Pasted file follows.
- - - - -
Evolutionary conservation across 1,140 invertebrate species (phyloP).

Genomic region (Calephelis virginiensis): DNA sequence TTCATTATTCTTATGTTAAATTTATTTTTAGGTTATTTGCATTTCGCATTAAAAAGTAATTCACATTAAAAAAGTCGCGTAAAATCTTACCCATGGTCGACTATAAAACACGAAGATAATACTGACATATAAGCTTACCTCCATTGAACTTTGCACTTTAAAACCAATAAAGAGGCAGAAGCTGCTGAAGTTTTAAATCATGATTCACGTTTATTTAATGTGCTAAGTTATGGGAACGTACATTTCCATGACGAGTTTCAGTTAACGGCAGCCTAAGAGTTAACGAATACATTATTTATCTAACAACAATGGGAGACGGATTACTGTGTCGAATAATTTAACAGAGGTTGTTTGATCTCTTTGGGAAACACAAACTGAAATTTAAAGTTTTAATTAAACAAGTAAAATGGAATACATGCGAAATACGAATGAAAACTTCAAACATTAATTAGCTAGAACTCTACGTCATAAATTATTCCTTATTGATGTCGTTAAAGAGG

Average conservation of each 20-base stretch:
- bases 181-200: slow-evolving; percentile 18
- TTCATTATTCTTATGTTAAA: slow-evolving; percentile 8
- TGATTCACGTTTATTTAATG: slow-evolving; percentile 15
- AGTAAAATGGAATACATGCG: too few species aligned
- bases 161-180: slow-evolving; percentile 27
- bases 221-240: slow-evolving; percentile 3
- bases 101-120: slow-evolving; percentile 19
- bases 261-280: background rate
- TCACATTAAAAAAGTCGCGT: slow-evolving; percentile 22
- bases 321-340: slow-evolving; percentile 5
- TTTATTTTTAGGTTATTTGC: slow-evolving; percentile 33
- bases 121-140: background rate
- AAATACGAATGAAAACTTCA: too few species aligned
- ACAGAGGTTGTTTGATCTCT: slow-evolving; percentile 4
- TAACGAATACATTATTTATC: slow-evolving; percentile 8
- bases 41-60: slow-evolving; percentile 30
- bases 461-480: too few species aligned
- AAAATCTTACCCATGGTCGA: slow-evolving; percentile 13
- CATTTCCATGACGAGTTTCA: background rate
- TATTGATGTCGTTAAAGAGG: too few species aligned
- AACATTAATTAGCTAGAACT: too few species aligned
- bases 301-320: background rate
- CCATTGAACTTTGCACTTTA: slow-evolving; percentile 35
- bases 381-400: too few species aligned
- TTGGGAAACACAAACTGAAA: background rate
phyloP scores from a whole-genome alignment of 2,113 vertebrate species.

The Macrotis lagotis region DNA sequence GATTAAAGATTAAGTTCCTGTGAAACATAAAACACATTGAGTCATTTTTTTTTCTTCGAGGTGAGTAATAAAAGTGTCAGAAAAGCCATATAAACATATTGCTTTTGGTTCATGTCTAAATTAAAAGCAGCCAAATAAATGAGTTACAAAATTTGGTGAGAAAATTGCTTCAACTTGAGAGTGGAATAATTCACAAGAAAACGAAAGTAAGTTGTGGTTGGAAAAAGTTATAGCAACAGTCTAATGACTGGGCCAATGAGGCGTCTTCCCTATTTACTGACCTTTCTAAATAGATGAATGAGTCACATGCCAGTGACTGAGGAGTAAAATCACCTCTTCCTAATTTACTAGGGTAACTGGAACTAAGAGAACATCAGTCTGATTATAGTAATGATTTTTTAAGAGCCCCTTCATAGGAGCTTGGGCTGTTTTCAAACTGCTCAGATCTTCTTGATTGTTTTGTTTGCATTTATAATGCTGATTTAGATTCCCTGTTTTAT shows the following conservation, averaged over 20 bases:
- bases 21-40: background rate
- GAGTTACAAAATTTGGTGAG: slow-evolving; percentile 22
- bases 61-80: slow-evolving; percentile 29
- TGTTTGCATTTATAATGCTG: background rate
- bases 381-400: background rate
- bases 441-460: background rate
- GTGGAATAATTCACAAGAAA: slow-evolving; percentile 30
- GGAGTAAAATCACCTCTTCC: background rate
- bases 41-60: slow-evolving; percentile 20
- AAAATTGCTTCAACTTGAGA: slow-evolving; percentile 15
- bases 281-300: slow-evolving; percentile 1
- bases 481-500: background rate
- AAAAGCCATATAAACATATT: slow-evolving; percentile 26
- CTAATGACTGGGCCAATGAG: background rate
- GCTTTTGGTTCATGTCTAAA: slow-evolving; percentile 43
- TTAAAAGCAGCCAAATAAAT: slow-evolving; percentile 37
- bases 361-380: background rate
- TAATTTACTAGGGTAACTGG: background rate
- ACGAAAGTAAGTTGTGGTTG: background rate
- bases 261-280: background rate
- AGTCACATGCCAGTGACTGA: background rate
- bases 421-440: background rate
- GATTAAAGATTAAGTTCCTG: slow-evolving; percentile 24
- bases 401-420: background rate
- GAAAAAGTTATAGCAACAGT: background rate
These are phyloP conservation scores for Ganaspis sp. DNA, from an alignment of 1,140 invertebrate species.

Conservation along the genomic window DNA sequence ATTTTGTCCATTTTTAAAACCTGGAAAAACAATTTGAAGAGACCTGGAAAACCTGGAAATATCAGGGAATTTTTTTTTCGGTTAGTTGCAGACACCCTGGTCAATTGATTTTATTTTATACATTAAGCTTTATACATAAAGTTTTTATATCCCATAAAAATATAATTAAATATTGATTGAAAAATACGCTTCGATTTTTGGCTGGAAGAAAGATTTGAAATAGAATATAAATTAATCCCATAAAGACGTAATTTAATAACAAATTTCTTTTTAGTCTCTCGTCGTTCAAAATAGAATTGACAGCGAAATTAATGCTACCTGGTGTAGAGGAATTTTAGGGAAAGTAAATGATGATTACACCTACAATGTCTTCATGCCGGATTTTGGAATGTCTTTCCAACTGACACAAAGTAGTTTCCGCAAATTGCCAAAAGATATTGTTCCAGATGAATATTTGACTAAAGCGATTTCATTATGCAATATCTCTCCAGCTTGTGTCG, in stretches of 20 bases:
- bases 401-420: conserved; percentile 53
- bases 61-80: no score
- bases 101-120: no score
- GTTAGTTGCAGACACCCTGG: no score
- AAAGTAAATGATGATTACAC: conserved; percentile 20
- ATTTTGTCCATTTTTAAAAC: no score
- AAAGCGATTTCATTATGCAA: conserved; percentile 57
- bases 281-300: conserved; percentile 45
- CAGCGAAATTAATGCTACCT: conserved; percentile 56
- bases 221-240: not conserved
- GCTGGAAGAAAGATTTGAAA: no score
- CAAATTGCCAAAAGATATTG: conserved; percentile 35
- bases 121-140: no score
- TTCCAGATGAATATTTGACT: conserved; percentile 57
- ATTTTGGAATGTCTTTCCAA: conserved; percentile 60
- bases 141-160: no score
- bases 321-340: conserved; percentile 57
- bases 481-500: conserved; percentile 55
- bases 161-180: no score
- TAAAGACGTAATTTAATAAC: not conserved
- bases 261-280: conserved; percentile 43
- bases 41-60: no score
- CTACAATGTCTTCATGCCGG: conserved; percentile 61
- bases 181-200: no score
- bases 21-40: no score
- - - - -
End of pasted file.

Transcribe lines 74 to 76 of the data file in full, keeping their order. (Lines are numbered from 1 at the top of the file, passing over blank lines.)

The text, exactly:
- bases 321-340: conserved; percentile 57
- bases 481-500: conserved; percentile 55
- bases 161-180: no score